“Kun Shan Chun violated our nation’s trust by exploiting his official U.S. Government position to provide restricted and sensitive FBI information to the Chinese Government,” said Assistant Attorney General Carlin.  “Holding accountable those who work as illegal foreign agents to the detriment of the United States is among the highest priorities of the National Security Division.”

“Americans who act as unauthorized foreign agents commit a federal offense that betrays our nation and threatens our security,” said U.S. Attorney Bharara.  “And when the perpetrator is an FBI employee, like Kun Shan Chun, the threat is all the more serious and the betrayal all the more duplicitous.  Thanks to the excellent investigative work of the FBI’s Counterintelligence Division, the FBI succeeded in identifying and rooting out this criminal misconduct from within its own ranks.”

“No one is above the law, to include employees of the FBI,” said Assistant Director in Charge Rodriguez.  “We understand as an agency we are trusted by the public to protect our nation’s most sensitive information, and we have to do everything in our power to uphold that trust.”

According to the complaint, the information and statements made during today’s court proceeding:

In approximately 1997, Chun began working at the FBI’s New York Field Office as an electronics technician assigned to the Computerized Central Monitoring Facility of the FBI’s Technical Branch.  In approximately 1998, and in connection with his employment, the FBI granted Chun a Top Secret security clearance and his duties included accessing sensitive, and in some instances classified, information.  In connection with a progressive recruitment process, Chun received and responded to taskings from Chinese nationals and at least one Chinese government official (Chinese Official-1), some, if not all, of whom were aware that Chun worked at the FBI.  On multiple occasions prior to his arrest in March 2016, at the direction of Chinese government officials, Chun collected sensitive FBI information and caused it to be transmitted to Chinese Official-1 and others, while at the same time engaging in a prolonged and concerted effort to conceal from the FBI his illicit relationships with these individuals.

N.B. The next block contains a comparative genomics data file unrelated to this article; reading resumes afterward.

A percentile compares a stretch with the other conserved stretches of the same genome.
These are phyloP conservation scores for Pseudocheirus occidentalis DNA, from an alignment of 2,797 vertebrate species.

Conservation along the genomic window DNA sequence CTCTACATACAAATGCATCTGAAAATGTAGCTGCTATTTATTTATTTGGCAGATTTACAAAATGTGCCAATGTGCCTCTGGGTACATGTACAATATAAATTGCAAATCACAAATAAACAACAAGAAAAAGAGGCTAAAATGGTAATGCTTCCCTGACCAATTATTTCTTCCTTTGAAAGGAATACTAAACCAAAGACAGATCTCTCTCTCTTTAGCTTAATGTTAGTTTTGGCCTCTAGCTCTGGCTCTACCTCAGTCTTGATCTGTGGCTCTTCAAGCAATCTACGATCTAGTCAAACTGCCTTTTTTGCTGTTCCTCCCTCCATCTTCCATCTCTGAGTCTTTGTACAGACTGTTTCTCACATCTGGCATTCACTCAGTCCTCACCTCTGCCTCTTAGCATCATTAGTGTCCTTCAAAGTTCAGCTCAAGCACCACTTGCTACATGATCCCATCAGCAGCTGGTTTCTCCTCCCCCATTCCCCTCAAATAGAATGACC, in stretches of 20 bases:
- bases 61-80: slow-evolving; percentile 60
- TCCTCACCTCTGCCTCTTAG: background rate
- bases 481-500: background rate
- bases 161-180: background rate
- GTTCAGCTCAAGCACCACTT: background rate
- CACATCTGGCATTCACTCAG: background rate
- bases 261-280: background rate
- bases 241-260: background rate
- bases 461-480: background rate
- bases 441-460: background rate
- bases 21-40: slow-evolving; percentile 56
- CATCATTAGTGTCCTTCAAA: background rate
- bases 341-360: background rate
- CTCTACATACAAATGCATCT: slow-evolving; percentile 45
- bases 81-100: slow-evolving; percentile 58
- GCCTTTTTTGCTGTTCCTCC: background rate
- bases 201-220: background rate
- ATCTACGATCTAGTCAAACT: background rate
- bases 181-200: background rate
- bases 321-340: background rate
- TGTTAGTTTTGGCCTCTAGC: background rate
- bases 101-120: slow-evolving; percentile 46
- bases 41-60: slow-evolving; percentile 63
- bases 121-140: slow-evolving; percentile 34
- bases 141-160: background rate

Beginning in 2006, Chun and some of his relatives maintained relationships with Chinese nationals purporting to be affiliated with a company in China named Zhuhai Kolion Technology Company Ltd. (Kolion).  Chun maintained an indirect financial interest in Kolion, including through a previous investment by one of his parents.  In connection with these relationships, Chinese nationals asked Chun to perform research and consulting tasks in the United States, purportedly for the benefit of Kolion, in exchange for financial benefits, including partial compensation for international trips.

Between 2006 and 2010, Chun’s communications and other evidence reflect inquiries from purported employees of Kolion to Chun while he was in the United States, as well as efforts by the defendant to collect, among other things, information regarding solid-state hard drives.

In approximately 2011, during a trip to Italy and France partially paid for by the Chinese nationals, Chun was introduced to Chinese Official-1, who indicated that he worked for the Chinese government and that he knew Chun worked for the FBI.  During subsequent private meetings conducted abroad between the two, Chinese Official-1 asked questions regarding sensitive, non-public FBI information.  During those meetings, Chun disclosed, among other things, the identity and potential travel patterns of an FBI Special Agent.